Sucheta Dalal
01 February 2019 

The chickens are coming home to roost. Instead of better governance and clean administration, we have been hit by a spate of corporate scandals. In each case, collusive deals between top management of banks and corporate houses have inflicted massive losses, caused share prices to crash and created major panic in the capital market. Get Moneylife’s 
Top Stories by EmailSUBSCRIBE All this can be traced to the government’s failure to insist on accountability of regulators and being focused on optics and management of large programmes such as Jan Dhan, Mudra loans, Swachch Bharat, demonetisation or the much-hyped but badly implemented Goods and Services Tax (GST).

 Meanwhile, the Modi government deliberately weakened public sector banks (PSBs), keeping them headless for long periods, forcing them into non-core activities and, when bad loans ballooned, straight-jacketing them through prompt corrective action (PCA). When that too didn’t work, it decided to force-merge several PSBs as though a larger bank will reduce the problem of corruption, behest-lending and absence of accountable management. A quick look at a spate of recent scandals would reveal how this has played out.  Nirav Modi – Gitanjali Gems: Failure of supervision by the Reserve Bank of India (RBI) and the fact that the bank’s top management was busy with Jan Dhan accounts, Aadhaar enrolment, handling demonetisation or participating in Swachh Bharat photo opportunities allowed officials down the line to loot the banks in collusion with Nirav Modi and Mehul Choksi of Gitanjali Gems.  

The investigation that followed is focused on bank officials and the company without going into what enabled such a massive fraud. For a while, the government blamed the 80:20 gold import scheme introduced by its predecessor; but there is no formal inquiry. Not even into the unusual benevolence shown by RBI and the Securities and Exchange Board of India (SEBI), RBI and SEBI, towards the scamsters who have fled the country.  Bankruptcy Code: The Insolvency and Bankruptcy Code (IBC) allowed the government to brag about a 30-point jump (to No. 77) in the global Ease of Doing Business ranking. But the Ruias of Essar Steel, the biggest wilful corporate defaulters, continue to game the system. On 30th January, the NCLT (national company law tribunal) rejected Essar’s sudden offer to settle all dues by producing Rs54,389 crore from unnamed sources. But Arcelor Mittal, whose bid of Rs42,000 crore has already been accepted by the committee of creditors, will still need to fight it out at the appellate tribunal and the Supreme Court to buy this chronic defaulter. If the sale does not go through before the general elections, one doesn’t know what machinations will be at play under the next government, especially if it is a rag-tag coalition.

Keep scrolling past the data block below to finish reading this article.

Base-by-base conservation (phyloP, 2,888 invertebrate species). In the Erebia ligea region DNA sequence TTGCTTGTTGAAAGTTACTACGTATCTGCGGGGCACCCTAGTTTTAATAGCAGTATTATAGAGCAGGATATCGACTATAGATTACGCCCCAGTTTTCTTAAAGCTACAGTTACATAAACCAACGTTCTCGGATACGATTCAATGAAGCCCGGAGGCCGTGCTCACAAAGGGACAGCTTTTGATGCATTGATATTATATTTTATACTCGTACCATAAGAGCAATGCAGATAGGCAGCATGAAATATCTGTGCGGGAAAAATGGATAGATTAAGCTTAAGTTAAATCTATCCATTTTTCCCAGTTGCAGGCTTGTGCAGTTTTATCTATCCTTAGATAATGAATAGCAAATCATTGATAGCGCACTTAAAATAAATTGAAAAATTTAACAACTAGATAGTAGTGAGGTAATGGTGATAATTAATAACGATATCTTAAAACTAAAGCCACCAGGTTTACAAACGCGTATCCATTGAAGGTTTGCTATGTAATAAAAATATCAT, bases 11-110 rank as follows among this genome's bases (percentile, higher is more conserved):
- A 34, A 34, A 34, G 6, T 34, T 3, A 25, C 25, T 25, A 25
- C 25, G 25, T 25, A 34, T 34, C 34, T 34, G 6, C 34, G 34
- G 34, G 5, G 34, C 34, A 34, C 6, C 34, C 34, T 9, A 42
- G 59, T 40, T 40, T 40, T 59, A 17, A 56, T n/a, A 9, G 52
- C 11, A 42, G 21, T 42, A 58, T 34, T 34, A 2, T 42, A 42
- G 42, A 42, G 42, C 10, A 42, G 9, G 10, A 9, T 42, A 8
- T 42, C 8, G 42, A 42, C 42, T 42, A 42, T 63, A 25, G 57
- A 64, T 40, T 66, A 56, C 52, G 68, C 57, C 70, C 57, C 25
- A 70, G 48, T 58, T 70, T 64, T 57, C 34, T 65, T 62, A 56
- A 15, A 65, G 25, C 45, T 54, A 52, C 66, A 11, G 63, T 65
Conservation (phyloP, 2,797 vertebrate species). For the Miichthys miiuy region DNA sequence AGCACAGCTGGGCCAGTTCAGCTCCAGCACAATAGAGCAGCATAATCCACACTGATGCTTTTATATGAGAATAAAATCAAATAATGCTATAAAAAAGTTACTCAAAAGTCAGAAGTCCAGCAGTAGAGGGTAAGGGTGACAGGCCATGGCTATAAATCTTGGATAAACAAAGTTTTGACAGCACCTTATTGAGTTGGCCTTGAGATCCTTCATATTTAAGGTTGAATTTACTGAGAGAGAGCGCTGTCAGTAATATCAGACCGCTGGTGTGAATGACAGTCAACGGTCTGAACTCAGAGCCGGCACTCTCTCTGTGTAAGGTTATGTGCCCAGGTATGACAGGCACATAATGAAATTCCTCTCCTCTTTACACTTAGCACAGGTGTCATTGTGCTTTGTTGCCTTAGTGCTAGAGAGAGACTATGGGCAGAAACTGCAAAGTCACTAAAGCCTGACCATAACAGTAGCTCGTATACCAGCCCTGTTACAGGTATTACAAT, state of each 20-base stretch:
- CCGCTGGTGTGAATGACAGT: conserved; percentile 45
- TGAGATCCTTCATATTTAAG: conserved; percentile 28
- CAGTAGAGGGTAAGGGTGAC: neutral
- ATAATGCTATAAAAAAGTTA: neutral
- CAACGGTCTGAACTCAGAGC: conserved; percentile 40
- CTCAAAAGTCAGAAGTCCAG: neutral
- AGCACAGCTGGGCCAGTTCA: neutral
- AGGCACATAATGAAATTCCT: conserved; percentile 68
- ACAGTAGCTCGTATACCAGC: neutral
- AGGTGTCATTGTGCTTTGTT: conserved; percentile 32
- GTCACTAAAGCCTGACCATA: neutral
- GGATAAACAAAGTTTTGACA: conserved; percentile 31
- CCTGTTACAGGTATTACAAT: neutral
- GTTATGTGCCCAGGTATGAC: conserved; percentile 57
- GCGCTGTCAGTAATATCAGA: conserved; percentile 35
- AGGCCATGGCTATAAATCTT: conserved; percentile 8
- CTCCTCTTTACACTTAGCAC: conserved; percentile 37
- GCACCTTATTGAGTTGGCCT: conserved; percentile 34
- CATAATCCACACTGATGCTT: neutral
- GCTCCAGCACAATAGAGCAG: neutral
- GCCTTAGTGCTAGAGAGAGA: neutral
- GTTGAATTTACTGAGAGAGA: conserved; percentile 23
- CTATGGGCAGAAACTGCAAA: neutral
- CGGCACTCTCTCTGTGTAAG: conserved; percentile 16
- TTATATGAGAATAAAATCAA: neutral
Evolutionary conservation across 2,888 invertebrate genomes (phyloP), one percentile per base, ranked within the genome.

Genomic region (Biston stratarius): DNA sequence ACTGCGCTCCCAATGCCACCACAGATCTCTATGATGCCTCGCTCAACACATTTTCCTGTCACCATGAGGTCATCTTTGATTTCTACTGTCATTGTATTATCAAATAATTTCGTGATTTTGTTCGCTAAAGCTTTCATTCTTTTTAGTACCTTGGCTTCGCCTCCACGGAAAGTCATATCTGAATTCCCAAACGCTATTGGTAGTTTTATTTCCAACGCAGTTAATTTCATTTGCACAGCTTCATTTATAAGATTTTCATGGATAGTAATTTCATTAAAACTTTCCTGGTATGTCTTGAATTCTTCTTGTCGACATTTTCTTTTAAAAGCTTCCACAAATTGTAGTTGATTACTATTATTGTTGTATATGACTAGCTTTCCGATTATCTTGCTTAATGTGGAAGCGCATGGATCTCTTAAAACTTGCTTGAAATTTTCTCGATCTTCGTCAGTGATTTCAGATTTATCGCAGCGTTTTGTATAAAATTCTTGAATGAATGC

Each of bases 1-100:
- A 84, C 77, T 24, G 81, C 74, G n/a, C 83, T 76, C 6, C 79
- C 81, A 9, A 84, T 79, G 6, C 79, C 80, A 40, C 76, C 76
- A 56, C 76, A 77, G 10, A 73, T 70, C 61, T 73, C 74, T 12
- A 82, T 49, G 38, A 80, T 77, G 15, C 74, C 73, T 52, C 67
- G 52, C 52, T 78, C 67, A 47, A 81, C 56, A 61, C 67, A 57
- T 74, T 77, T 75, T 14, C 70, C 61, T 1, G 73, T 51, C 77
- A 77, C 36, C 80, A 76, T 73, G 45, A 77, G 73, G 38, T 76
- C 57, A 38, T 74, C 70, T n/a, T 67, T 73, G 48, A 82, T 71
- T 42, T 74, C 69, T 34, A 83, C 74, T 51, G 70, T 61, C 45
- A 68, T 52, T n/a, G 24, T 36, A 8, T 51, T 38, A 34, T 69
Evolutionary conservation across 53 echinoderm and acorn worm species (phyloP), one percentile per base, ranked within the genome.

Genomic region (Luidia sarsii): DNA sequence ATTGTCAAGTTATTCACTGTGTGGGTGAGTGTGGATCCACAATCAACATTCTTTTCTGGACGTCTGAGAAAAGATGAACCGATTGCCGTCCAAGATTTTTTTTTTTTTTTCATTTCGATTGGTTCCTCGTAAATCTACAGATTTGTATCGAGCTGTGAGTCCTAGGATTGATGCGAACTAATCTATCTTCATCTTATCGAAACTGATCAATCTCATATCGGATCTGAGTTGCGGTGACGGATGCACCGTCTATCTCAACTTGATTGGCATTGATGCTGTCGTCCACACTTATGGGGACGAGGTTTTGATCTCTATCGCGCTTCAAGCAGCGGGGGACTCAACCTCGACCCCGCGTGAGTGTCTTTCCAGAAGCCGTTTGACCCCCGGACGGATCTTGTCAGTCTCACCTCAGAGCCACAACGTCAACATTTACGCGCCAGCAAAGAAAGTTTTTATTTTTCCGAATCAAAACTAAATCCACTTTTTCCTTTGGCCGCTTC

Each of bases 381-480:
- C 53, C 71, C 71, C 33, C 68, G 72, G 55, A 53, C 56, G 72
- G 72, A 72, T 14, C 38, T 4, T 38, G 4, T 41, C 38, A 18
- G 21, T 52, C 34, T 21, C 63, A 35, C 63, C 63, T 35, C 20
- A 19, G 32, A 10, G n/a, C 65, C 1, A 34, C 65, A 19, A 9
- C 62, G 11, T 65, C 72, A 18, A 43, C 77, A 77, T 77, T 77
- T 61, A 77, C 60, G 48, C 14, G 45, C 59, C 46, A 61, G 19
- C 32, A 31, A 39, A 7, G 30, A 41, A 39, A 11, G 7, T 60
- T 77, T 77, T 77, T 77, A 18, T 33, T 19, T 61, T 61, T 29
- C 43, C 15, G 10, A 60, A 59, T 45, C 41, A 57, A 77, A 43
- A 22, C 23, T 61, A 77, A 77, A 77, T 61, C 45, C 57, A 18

Barring a few steel companies, the bankruptcy process seems headed for the same delays and manipulation that afflict out judicial system. Most defaulting companies have no buyers and recovery through liquidation will be less than 10%. In far too many cases, insolvency professionals say that banks are conniving with promoters to sell assets back to them at a fraction of their outstanding dues. But who wants to listen, when the Bankruptcy Bill is touted as one of the big successes of the Modi government?  

Infrastructure Leasing & Financial Services (IL&FS): Isn’t it ironical that a government that was at loggerheads with two RBI governors—Raghuram Rajan and Urjit Patel (who resigned before his term ended)—has failed to question the banking regulator for its failure to supervise a ‘systemically important’ non-banking finance company (NBFC)? RBI failed to act on multiple letters from a whistleblower and even follow up on its own inspection report which had ordered IL&FS to cut its massive borrowings of nearly Rs1 lakh crore. We are still trying to figure out whether this was a case of regulatory capture, defiance or failed supervision. What is significant is that the government doesn’t seem to care.  Dewan Housing Finance Limited (DHFL): On 29th January, a detailed investigation by Cobrapost alleged a massive Rs31,000 crore scam in DHFL through siphoning of loans and diversion of funds through a maze of special purpose vehicles (SPVs). This only confirmed what the market already suspected since September 2018, when the stock had crashed in the aftermath of the IL&FS fiasco. Since then, several reports have detailed suspect dealingsby the promoter’s personal entities.